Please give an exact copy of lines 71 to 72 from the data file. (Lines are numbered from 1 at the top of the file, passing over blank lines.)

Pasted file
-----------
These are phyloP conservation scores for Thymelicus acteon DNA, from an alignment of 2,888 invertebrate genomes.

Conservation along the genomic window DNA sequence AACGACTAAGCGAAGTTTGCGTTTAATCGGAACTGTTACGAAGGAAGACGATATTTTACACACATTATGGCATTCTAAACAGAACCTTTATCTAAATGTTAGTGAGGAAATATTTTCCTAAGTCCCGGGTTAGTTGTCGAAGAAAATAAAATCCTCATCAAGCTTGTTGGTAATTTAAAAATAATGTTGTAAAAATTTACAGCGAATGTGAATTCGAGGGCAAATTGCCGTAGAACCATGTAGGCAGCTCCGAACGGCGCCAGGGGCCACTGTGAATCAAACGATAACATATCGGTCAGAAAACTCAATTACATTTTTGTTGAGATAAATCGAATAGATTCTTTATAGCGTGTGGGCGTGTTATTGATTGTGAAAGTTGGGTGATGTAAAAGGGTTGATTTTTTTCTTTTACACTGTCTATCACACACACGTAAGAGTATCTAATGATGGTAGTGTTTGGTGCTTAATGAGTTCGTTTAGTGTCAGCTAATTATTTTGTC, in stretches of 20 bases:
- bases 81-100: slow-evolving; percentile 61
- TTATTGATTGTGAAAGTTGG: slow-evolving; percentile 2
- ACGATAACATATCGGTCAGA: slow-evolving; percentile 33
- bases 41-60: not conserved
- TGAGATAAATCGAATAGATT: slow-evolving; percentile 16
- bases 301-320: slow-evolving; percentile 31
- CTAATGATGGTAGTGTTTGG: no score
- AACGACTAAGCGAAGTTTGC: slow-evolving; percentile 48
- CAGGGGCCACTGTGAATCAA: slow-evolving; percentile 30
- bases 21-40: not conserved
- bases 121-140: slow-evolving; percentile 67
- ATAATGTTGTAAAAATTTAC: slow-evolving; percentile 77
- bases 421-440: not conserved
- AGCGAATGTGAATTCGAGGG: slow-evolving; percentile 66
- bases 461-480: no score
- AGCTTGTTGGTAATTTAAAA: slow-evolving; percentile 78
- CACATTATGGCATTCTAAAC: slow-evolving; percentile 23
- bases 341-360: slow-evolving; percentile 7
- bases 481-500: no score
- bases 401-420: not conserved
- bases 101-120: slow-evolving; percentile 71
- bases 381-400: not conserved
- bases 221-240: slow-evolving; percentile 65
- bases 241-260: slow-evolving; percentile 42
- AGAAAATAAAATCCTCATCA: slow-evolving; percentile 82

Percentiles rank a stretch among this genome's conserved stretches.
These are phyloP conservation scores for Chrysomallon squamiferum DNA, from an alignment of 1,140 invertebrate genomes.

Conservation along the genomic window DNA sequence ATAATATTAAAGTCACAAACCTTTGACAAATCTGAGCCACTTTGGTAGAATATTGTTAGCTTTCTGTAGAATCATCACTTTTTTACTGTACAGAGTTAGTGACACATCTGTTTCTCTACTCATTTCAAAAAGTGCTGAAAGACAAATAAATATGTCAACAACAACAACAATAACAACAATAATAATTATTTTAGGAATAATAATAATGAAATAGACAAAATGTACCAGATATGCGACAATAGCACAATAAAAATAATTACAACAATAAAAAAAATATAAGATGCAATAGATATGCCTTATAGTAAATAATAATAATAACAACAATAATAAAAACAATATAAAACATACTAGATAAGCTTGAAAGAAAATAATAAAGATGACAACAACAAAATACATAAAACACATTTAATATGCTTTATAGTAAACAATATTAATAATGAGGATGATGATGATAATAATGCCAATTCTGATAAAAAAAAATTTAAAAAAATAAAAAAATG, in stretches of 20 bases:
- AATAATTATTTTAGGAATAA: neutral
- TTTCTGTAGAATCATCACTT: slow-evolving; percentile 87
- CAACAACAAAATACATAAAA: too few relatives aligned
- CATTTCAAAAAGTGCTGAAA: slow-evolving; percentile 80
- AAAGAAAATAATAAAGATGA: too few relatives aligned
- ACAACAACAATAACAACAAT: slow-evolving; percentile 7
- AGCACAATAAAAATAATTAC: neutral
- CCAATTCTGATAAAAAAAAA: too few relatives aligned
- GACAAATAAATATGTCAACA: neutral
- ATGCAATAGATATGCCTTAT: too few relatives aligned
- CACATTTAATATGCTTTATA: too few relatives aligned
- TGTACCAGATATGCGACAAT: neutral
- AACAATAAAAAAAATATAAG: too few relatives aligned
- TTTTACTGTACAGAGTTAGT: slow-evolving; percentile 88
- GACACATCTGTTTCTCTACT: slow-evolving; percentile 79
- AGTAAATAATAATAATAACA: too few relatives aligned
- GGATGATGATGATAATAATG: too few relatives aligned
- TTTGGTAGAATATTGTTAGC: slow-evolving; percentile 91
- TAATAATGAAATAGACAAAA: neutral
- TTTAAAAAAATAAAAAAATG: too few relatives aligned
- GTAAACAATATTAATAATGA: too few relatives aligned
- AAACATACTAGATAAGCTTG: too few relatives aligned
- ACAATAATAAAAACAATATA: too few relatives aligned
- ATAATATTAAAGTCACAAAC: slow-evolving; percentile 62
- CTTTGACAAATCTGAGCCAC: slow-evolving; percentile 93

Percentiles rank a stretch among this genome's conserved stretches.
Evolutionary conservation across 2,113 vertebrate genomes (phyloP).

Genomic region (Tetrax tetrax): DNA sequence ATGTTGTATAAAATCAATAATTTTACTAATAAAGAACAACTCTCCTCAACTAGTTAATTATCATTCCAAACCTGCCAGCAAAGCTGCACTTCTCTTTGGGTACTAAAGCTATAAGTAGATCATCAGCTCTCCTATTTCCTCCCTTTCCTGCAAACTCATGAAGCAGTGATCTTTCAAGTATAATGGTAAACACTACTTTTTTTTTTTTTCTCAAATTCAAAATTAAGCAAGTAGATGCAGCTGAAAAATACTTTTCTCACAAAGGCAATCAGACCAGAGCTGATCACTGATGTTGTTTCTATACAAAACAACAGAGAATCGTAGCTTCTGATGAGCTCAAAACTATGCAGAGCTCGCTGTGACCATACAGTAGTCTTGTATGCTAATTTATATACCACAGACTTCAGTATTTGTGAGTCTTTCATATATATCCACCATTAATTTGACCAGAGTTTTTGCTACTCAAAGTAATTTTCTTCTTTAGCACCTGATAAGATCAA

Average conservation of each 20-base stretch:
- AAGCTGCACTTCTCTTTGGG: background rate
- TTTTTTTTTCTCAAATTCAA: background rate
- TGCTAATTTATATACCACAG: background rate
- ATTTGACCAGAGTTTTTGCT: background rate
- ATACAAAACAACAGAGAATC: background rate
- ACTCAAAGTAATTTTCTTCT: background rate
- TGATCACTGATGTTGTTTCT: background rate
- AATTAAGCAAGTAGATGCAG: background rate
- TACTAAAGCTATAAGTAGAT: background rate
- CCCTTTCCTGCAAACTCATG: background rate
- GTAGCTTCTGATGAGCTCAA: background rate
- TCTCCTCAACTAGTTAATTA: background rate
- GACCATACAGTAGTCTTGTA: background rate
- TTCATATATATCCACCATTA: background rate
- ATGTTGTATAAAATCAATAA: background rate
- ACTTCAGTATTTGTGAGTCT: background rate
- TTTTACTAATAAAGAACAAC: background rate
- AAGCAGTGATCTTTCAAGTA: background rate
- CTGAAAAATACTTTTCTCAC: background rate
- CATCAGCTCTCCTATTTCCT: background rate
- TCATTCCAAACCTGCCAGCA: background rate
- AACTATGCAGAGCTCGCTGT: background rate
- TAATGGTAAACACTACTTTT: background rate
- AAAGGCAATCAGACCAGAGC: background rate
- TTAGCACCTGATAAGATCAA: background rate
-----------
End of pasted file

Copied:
- TCTCCTCAACTAGTTAATTA: background rate
- GACCATACAGTAGTCTTGTA: background rate